On Thursday, Rabbi Richard Perlman will say two prayers with his congregation at the Temple Ner Tamid of the North Shore in West Peabody: a prayer for Israel, as the war with Hamas enters its sixth day, and a prayer of mourning.
He will offer the same prayers the day after that, and the day after that, until the war ends, he said. At which point the congregation can finally begin to pray, every day, for peace.
“The past few days have been outrageously stressful for us, especially our congregants who have family who live in Israel,” he said. “This touches home. This touches everybody.”
For rabbis and other Jewish leaders across Massachusetts, the first days of the war in the Middle East present a complex challenge: guiding a grieving community through a period of fear and turbulence while staying vigilant against threats of antisemitic action that could rear up locally.
“There are lots of people who worry a lot, who want us to create Fort Knox here,” said Noah Cheses, a rabbi at the Young Israel synagogue in Sharon. “I’m a firm believer that we need to lean into our relationships with our neighbors, with town leadership. Those relationships are what provide security.”
Local police departments and the Boston office of the FBI confirmed there have not been any reported “specific or credible threats” of antisemitic behavior in Massachusetts since Hamas militants attacked Israel on Saturday, though officials said they are continuing to monitor places of worship and other Jewish community centers. A spokesperson for the FBI added that agents are “tracking closely the events in the Middle East” and encouraged residents and religious leaders to report any suspicious or threatening activity.
Cheses said a sense of community is more important now than ever. The Sharon synagogue — which already has a volunteer security force and police detail — will not add any additional protection, but Cheses said Sharon’s Jewish community will seek out its neighbors for support.
For example, fourth- and fifth-graders, who are members of the synagogue, gathered there earlier this week to make a pasta dinner for their neighbors. They charged friends and family $3 and plan to send the money to active-duty Israeli Defense soldiers who have ties to the synagogue through friends or relatives, , according to Cheses.
“We’ve witnessed inhumanity, and the best antidote to that is to be nurtured by the best of humanity,” he said.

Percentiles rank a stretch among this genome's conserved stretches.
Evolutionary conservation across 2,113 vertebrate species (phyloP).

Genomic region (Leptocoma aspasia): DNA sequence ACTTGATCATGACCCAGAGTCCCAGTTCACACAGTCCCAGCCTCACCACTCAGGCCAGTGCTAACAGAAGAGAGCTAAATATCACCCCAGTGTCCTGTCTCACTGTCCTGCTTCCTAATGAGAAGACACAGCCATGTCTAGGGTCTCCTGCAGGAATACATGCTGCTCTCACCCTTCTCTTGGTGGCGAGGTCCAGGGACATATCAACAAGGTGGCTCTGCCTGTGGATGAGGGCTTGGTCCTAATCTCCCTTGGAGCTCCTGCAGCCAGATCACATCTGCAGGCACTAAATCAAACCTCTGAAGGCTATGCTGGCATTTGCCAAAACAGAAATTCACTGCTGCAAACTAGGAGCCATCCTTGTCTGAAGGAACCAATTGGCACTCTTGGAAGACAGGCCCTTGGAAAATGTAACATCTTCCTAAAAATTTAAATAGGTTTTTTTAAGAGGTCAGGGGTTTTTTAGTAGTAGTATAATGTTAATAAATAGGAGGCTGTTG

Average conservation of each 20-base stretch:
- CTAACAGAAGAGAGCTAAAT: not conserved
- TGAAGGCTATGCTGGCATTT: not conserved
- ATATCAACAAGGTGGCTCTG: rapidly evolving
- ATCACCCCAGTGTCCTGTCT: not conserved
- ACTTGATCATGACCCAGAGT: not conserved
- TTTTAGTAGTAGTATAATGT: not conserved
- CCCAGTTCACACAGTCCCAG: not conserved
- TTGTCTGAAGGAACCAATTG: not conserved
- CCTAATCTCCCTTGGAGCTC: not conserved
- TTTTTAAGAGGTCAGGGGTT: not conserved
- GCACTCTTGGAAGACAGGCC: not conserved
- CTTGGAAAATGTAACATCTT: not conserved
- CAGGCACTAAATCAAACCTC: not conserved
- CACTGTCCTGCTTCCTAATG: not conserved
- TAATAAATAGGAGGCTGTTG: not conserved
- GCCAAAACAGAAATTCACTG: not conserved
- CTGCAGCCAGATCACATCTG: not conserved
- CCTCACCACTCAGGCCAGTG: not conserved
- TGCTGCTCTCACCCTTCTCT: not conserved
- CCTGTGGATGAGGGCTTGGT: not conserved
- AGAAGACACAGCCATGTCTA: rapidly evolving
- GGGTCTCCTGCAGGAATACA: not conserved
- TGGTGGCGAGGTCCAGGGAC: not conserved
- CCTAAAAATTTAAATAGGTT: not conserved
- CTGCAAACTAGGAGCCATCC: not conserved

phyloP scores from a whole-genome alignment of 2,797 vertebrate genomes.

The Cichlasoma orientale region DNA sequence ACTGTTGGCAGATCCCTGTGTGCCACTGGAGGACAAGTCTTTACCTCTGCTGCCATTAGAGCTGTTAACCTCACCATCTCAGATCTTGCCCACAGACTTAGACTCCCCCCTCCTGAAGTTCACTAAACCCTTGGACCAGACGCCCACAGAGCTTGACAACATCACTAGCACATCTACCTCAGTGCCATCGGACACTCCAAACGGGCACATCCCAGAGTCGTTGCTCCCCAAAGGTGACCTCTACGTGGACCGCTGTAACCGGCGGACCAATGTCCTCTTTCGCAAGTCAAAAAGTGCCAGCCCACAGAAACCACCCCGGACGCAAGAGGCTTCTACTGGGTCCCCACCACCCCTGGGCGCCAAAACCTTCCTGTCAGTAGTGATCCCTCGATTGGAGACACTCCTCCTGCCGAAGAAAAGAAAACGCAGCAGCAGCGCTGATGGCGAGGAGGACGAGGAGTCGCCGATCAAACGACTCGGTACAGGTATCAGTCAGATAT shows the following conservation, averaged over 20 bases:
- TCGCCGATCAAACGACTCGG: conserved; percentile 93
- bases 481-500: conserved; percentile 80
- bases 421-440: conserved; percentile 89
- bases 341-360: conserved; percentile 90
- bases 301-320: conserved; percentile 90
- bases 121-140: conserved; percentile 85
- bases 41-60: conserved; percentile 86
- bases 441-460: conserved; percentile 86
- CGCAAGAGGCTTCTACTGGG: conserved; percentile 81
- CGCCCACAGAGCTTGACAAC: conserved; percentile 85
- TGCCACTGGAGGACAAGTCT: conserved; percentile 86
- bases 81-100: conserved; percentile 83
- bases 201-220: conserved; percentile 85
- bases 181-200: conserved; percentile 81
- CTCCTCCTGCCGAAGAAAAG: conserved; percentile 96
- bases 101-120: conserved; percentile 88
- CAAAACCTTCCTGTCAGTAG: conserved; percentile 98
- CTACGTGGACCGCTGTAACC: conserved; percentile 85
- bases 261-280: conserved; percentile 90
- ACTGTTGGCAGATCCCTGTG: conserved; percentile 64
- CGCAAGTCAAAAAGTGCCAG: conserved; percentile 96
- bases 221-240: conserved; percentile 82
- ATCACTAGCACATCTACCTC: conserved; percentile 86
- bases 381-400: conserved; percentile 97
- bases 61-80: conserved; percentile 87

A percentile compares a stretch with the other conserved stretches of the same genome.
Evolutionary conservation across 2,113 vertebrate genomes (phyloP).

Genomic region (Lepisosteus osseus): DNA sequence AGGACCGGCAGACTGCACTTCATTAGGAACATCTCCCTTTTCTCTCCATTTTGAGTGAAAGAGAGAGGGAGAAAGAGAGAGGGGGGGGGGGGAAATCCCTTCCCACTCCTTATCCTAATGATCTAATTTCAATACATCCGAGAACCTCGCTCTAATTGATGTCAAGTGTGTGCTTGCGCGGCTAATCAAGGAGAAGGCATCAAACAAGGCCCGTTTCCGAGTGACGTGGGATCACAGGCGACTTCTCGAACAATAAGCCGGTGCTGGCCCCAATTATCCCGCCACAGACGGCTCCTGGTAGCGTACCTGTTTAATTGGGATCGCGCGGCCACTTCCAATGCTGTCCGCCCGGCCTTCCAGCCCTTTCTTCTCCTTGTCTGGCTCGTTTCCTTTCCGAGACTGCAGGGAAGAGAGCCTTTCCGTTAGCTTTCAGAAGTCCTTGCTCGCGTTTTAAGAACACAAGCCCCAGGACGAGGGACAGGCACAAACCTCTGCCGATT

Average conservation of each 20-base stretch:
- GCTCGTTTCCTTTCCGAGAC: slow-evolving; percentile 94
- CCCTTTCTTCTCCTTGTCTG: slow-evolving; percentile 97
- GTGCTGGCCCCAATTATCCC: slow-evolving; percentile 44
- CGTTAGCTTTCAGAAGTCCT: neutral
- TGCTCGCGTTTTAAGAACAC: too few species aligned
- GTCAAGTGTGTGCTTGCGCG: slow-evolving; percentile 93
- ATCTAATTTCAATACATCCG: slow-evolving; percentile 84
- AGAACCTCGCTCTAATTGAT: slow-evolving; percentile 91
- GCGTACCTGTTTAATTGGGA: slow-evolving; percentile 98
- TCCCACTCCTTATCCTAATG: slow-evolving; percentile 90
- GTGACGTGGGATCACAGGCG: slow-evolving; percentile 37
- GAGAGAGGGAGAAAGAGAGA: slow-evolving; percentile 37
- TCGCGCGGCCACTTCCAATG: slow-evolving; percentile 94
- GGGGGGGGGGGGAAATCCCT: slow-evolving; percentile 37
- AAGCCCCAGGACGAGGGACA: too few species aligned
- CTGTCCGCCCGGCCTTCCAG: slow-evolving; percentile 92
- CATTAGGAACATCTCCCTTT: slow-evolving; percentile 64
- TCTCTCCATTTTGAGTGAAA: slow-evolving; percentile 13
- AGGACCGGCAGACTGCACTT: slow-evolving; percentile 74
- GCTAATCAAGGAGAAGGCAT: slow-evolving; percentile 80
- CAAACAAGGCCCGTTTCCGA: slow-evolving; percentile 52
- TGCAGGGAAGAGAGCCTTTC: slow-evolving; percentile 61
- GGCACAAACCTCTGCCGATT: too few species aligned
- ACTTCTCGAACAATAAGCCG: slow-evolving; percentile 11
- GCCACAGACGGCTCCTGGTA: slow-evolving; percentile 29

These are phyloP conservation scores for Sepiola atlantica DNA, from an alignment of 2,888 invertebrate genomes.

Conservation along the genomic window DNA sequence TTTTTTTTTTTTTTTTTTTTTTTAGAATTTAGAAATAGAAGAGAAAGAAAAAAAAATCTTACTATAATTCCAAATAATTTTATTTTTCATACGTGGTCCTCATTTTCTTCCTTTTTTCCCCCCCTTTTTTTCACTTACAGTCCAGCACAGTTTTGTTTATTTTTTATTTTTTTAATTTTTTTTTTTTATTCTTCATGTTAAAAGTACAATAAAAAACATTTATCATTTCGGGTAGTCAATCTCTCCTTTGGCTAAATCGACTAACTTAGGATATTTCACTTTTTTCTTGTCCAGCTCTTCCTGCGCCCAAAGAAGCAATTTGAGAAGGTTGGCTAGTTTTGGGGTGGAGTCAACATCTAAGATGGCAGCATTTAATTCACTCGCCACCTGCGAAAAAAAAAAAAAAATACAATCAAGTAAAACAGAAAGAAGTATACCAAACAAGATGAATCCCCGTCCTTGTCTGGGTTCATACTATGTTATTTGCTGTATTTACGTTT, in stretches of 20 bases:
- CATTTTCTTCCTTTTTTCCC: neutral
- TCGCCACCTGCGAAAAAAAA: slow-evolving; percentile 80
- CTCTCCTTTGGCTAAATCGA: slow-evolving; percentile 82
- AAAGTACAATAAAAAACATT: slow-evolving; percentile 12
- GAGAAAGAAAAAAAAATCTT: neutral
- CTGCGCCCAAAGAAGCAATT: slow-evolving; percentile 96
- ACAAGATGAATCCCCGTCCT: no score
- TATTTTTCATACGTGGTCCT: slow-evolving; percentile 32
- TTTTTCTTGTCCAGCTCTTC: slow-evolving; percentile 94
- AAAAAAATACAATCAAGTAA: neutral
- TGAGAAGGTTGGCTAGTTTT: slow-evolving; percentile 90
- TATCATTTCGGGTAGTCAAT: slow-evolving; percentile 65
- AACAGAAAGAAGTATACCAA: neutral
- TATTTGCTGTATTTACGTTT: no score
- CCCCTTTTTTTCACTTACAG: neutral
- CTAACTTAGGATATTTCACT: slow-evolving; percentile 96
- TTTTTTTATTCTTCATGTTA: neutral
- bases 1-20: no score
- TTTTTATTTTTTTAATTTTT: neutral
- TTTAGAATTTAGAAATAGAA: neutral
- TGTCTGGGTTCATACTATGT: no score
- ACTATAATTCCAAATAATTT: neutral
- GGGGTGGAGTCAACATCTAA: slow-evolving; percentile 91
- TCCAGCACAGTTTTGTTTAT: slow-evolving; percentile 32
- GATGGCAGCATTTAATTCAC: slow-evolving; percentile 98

Perlman, the rabbi at Temple Ner Tamid, also serves with the Peabody Police Department and State Police as a chaplain, where he learned critical incident stress management skills and works on a team that helps first responders process catastrophic events through conversation. Perlman said he plans to implement some of the same strategies with congregation members.
Many temples, Jewish schools, and cultural centers already have security measures in place, largely in response to previous hate crimes and antisemitic acts in recent years. Temple Beth Zion in Brookline received a bomb threat in August, and multiple acts of arson were reported at Chabad centers in Needham and Arlington in 2019.
“There have been very serious incidents even in this area . . . so we want to make sure we’re not creating more fear, but rather empowering people to be proactive instead of reactive to a [potential] problem,” said Jeremy Yamin, the security and operations vice president for Combined Jewish Philanthropies, which has worked to develop safety plans for numerous Jewish centers in the state.
Yamin stressed that the best precaution local leaders can take is to mobilize the existing security available in their building or around their community.
“Verify that panic button, that alarm system, those radios work. Does everyone know where the first aid kit is?” Yamin said. “Request enhanced protection, inform the police department of when your Shabbat service hours are . . . so that even if they can’t post someone at your door, they can increase drive-by visits or stop-ins.”